Here’s Why the Founder of Benihana Was the REAL Most Interesting Man in the World

Seriously, Rocky Aoki was an absolute legend
Rocky Aoki


Aoki began styling his hair in Jheri curls in the 1960s "so that white people could tell him apart from other Asians," according to New York Magazine. ​

You’re probably familiar with Benihana, the chain that introduced America to communal hibachi-style dining when it first opened in New York in 1964. But you probably aren’t familiar with its founder, Rocky Aoki, which is a real shame. Because the guy was insanely cool, and could easily take the title of the actual Most Interesting Man in the World.

First of all, Aoki was the descendant of Samurai warriors, and before emigrating from Tokyo to the United States he was the bassist in a rock band as well as a champion wrestler, qualifying for the 1960 Olympics in Rome. After attending college on a wrestling scholarship, he moved to New York to continue his wrestling career, winning national flyweight titles in 1962, 1963, and 1964.

During this time, Aoki also studied restaurant management in grad school while working seven days a week as an ice cream truck driver in Harlem. He was able to save up $10,000, enough to get the ball rolling on opening the first Benihana in 1964. And all this before the age of 26.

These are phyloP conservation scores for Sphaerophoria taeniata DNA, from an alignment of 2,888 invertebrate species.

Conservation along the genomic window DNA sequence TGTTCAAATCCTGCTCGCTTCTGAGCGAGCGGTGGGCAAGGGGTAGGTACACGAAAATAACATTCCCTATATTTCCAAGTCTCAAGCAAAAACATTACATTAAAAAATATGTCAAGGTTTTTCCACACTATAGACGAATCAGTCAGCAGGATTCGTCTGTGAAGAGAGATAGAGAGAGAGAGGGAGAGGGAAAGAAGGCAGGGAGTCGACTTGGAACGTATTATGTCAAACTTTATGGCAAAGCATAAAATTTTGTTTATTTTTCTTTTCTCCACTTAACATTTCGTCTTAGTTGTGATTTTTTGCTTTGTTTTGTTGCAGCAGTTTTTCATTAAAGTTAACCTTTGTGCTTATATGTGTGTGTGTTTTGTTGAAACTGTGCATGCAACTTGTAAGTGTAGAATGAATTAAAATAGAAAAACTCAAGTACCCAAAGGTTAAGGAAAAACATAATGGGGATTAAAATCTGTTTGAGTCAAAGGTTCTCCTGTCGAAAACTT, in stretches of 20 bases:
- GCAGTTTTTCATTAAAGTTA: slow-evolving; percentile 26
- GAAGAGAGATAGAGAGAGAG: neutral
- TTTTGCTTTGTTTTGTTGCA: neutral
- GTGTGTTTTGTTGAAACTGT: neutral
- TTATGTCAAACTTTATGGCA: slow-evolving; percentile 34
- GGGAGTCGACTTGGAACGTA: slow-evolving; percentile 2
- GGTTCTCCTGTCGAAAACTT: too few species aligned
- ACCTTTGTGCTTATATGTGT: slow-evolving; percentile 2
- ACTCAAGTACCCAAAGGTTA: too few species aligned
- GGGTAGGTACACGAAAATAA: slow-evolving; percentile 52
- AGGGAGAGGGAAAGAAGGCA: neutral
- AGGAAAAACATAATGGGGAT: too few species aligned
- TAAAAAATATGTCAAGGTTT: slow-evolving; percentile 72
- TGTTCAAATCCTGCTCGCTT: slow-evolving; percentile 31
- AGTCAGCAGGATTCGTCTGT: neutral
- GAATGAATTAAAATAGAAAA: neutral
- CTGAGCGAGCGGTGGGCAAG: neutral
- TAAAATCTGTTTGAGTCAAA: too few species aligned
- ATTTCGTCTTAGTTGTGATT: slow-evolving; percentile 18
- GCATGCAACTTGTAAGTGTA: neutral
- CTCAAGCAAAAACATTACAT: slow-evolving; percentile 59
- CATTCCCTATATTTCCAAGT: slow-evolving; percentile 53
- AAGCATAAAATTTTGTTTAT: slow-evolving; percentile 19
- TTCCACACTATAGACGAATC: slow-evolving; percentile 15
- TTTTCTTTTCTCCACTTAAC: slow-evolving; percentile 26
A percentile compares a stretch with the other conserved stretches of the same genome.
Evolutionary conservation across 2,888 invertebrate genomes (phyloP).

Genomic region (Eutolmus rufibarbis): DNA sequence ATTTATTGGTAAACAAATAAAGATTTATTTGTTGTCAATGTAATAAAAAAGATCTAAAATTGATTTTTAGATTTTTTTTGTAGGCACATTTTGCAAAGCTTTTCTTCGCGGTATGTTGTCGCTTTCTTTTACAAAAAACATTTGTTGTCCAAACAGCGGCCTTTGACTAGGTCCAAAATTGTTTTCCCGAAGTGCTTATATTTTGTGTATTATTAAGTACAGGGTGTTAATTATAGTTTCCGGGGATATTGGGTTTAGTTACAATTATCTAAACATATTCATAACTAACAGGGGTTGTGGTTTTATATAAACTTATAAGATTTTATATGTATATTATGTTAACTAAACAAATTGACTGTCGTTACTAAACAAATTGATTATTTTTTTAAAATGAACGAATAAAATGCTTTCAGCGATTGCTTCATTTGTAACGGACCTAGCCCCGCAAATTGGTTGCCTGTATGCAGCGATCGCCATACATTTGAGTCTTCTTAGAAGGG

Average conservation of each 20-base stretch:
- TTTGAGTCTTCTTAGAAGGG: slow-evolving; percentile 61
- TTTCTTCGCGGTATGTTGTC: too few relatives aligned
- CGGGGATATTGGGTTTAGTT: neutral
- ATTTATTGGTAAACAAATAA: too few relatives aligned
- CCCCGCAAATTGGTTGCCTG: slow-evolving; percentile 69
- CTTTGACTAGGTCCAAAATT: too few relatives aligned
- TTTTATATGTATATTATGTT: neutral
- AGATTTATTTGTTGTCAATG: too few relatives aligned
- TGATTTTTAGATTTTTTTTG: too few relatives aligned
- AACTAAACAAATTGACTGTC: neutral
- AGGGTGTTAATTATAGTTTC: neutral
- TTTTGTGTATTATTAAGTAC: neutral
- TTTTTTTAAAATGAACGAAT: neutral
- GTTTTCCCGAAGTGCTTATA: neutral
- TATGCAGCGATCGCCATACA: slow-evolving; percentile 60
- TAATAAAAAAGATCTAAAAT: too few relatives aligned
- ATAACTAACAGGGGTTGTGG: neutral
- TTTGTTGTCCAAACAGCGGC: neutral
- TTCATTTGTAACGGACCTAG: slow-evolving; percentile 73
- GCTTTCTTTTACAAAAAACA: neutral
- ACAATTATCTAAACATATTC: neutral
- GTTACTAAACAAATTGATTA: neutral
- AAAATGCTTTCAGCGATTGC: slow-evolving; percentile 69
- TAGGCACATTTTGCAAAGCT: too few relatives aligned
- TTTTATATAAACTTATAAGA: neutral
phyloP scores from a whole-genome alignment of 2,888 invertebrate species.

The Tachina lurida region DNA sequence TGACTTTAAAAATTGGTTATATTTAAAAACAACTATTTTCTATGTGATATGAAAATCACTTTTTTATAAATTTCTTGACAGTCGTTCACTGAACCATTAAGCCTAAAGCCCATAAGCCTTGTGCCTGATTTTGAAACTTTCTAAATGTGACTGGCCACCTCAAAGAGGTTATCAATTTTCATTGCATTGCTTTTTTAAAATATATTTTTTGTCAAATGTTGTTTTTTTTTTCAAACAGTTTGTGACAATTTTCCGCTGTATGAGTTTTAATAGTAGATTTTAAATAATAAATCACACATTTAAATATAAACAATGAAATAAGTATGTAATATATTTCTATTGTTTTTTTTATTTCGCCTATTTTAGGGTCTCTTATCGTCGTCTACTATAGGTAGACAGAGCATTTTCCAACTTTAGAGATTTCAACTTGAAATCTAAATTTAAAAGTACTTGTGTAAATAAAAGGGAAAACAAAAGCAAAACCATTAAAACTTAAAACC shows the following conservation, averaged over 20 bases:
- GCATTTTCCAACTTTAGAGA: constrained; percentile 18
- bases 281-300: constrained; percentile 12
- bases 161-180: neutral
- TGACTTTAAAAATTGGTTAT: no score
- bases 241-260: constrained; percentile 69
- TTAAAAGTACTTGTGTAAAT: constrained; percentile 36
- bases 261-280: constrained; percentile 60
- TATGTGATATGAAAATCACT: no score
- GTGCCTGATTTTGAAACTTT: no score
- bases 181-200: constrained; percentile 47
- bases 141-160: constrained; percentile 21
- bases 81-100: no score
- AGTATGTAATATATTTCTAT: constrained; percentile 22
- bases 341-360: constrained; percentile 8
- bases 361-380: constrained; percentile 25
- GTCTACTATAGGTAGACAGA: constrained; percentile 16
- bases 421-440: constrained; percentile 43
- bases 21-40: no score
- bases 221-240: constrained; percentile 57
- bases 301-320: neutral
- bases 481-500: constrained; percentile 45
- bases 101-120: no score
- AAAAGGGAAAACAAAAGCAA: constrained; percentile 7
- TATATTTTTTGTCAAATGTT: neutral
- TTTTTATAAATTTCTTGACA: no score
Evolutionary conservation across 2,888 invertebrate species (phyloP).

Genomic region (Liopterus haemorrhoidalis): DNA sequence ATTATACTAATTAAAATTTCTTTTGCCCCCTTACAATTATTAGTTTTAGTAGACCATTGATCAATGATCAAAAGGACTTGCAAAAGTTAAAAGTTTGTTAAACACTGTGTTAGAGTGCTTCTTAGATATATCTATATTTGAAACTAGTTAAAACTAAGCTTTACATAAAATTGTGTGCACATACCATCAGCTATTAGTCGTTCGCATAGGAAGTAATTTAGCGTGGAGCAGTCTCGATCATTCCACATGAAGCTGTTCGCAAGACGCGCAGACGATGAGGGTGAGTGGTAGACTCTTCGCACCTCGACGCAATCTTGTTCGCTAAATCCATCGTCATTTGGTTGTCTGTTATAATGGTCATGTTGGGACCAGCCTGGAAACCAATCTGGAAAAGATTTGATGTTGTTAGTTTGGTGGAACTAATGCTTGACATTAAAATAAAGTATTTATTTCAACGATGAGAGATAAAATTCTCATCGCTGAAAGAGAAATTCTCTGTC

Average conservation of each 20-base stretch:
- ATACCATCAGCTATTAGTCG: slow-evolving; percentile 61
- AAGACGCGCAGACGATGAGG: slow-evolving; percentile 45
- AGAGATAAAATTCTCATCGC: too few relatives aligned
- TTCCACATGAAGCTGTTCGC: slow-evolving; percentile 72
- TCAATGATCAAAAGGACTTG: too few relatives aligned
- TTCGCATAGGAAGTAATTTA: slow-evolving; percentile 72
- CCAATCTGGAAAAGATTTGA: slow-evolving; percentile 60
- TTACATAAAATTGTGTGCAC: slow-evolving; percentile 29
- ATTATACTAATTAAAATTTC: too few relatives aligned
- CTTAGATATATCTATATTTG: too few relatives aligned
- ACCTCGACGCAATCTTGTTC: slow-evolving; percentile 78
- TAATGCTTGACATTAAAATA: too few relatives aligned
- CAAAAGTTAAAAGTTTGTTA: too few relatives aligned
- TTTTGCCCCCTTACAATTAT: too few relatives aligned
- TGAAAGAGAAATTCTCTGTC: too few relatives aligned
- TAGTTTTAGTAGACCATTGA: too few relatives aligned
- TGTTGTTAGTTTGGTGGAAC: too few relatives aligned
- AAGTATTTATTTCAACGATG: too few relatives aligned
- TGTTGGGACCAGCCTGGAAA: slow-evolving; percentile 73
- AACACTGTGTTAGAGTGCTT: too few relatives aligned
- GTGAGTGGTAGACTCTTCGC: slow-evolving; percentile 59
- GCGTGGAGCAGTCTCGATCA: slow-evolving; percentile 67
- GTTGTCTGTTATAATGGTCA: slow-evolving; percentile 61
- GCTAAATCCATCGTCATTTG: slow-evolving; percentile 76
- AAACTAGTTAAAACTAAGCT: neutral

Benihana took off and made Aoki a very wealthy man, and his life was definitely one lived to the fullest. In the 1970s, he took to powerboat racing, won five U.S. offshore races, and founded the “Benihana Grand Prix” before giving it up after two life-threatening injuries. In the 1980s, he became a balloonist, crossing the Pacific Ocean on a record-setting flight between Japan and California; he originally planned to go around the world but had to stop due to a severe storm. He also won the first 1,300-mile Milan to Moscow Road Rally in 1987 driving a vintage Rolls-Royce, won four World Backgammon Championships, founded a softcore men’s magazine called Genesis, drove across the country in a stretch VW Beetle, was a major environmentalist and philanthropist, and wrote 13 business motivational books before dying in 2008 at the age of 69. He also fathered seven children, including "three kids from three different women at exactly the same time."

Your turn, Dos Equis.

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